Hepatic angiomyolipoma is rare and may pose differential diagnostic difficulty, particularly if encountered in core needle biopsy. We studied 6 cases from 5 males and one female (median age, 48.6 yrs). All presented with non-specific symptoms or an incidentally discovered tumor mass. Two patients had a remote history of chemotherapy for hematological neoplasms (acute lymphoblastic leukemia and Hodgkin lymphoma respectively) and another had clear cell renal cell carcinoma and anaplastic pancreatic carcinoma diagnosed at autopsy without definable syndrome. None of the patients had evidence of the tuberous sclerosis complex or renal or other extra-renal angiomyolipoma. Three tumors were resected completely and three have been only biopsied and followed up. None of the resected cases recurred at a mean follow-up of 35 months. Histologically, tumors were classified as classical triphasic (1), lipomatous (2), epithelioid/oncocytoid (1), epithelioid trabecular (1) and myelolipoma-like (1). The adjacent liver parenchyma was normal in 3 cases, showed pigment cirrhosis in one case and mild fatty change in another case. One case had clinically diagnosed but histologically unverified cirrhosis. The initial diagnostic impression/frozen section was misleading in 5 of the cases and included vascular lesion, focal fatty change, myelolipoma, hepatocellular tumor and oncocytic neoplasm. All tumors expressed HMB45 and variably desmin. One epithelioid lesion expressed HMB45 and TFE3, but lacked desmin expression. In conclusion, hepatic angiomyolipomas are increasingly recognized as incidental findings during surveillance for cirrhosis or investigations for unrelated conditions. Awareness of their diverse morphological spectrum in liver biopsy is necessary to avoid misdiagnosis as hepatocellular carcinoma, metastatic melanoma or other malignant neoplasms. PMID:22949933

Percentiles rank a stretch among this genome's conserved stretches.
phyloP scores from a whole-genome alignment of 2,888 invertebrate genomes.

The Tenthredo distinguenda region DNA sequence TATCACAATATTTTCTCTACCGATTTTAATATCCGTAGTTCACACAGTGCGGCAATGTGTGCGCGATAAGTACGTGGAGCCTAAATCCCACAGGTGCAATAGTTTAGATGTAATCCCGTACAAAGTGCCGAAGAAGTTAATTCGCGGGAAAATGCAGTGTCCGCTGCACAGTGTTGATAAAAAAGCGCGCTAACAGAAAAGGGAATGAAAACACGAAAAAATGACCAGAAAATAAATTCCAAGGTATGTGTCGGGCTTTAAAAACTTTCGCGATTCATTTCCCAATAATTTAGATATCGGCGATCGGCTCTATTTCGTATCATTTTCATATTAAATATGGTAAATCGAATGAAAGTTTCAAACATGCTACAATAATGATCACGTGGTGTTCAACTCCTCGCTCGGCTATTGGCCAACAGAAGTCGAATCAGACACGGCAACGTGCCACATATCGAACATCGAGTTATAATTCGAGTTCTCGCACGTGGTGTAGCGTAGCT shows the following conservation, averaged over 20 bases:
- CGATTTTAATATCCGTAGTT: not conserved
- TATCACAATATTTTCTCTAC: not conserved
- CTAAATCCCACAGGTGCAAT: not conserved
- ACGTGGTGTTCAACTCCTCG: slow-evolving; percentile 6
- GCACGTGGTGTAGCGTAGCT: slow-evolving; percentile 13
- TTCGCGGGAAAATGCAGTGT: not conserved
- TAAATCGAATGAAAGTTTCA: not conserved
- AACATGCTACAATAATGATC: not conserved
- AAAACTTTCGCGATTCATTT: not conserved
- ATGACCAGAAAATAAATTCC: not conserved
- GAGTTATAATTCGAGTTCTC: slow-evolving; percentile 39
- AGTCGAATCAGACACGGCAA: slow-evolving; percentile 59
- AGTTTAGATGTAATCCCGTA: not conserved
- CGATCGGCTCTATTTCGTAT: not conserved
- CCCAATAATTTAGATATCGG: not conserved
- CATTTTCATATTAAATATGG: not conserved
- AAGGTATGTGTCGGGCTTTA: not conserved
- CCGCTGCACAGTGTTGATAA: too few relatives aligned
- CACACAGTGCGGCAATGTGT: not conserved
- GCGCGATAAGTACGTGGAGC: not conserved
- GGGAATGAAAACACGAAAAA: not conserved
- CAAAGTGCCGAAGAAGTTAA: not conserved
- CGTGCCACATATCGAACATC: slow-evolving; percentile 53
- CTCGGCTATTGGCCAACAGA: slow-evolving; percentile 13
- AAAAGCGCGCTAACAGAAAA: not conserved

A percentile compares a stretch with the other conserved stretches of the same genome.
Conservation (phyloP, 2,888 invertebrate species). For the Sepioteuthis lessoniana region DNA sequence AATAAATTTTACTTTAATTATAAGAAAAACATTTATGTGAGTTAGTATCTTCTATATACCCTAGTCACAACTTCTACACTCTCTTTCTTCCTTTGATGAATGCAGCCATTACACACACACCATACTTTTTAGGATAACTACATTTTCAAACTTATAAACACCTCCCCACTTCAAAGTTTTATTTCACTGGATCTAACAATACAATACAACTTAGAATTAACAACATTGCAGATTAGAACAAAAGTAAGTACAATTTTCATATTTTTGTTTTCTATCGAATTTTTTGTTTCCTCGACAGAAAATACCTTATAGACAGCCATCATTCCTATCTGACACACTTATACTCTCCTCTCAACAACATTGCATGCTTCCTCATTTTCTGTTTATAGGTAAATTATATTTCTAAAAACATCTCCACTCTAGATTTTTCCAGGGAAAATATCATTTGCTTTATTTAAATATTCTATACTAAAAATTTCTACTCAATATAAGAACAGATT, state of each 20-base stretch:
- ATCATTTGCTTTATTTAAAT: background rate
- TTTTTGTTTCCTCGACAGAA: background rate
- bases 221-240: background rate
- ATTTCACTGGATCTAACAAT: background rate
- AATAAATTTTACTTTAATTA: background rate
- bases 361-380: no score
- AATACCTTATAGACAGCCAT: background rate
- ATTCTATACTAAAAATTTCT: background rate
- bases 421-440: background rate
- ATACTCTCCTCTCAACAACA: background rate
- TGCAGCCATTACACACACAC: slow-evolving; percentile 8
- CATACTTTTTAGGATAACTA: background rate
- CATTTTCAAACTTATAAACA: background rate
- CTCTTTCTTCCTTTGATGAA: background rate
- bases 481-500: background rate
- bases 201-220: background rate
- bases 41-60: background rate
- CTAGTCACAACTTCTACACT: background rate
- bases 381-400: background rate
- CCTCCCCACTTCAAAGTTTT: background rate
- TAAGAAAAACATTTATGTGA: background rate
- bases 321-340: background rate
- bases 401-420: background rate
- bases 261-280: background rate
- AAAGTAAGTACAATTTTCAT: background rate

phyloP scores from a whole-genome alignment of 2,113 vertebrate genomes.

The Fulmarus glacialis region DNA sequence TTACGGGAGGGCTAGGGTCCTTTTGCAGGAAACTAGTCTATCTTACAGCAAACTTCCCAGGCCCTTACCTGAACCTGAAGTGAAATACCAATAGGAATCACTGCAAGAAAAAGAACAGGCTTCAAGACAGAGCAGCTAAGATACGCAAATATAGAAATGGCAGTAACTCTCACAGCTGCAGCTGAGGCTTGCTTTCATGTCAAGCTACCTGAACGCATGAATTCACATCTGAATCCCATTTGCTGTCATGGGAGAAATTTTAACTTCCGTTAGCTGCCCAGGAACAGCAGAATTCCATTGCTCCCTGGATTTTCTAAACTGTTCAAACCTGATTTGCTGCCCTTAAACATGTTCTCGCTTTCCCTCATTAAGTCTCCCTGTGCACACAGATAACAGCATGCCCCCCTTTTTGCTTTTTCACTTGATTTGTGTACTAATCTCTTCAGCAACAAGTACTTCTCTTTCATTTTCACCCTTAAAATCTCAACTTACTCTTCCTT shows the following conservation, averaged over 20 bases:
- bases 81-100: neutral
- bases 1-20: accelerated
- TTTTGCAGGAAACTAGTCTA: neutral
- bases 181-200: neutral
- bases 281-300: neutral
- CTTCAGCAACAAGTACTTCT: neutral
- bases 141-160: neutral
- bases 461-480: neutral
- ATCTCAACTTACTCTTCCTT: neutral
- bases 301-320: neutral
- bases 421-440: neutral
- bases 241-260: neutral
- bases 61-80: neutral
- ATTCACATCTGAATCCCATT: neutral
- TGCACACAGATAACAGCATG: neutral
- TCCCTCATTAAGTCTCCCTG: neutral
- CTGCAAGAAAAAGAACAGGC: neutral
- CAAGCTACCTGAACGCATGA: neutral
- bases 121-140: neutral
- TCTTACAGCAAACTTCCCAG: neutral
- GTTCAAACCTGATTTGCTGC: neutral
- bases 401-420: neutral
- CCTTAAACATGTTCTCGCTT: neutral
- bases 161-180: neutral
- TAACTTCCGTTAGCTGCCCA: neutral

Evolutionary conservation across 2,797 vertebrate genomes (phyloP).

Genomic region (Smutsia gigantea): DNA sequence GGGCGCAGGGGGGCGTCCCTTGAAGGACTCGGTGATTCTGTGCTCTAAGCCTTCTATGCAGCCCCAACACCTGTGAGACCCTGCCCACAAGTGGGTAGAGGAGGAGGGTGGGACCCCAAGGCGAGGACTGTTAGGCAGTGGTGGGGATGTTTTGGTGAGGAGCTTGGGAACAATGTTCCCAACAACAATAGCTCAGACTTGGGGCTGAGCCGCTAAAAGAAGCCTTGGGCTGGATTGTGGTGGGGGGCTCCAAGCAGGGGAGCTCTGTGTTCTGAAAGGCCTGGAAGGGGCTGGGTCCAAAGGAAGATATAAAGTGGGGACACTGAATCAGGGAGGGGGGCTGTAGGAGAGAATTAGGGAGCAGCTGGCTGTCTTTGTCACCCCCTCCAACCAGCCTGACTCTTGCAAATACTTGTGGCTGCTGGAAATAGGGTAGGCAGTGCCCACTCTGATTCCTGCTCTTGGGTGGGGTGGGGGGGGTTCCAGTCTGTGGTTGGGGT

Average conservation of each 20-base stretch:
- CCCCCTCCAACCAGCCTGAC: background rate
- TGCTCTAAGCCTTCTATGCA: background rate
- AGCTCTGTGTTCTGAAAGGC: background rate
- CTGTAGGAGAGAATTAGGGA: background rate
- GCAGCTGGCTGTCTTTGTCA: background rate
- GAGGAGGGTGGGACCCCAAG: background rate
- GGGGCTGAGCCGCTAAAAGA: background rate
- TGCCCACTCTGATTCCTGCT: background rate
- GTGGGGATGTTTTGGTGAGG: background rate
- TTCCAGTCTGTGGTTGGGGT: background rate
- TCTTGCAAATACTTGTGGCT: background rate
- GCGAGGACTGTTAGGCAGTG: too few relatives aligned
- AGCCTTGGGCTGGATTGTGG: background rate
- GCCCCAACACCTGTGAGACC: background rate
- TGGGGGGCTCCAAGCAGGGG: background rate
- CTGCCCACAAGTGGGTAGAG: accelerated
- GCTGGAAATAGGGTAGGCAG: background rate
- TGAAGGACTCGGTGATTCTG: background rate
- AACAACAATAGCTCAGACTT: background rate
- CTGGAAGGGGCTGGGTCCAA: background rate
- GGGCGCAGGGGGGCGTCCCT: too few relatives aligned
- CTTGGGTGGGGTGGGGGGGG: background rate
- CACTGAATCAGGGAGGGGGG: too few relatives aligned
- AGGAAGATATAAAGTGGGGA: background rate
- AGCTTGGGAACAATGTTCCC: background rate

10. Islet vasculature in atrophic pancreas: evidence for coexisting parallel and serial (insuloacinar) angioarchitecture.

    PubMed

    Weaver, F C; Sorenson, R L

    1989-01-01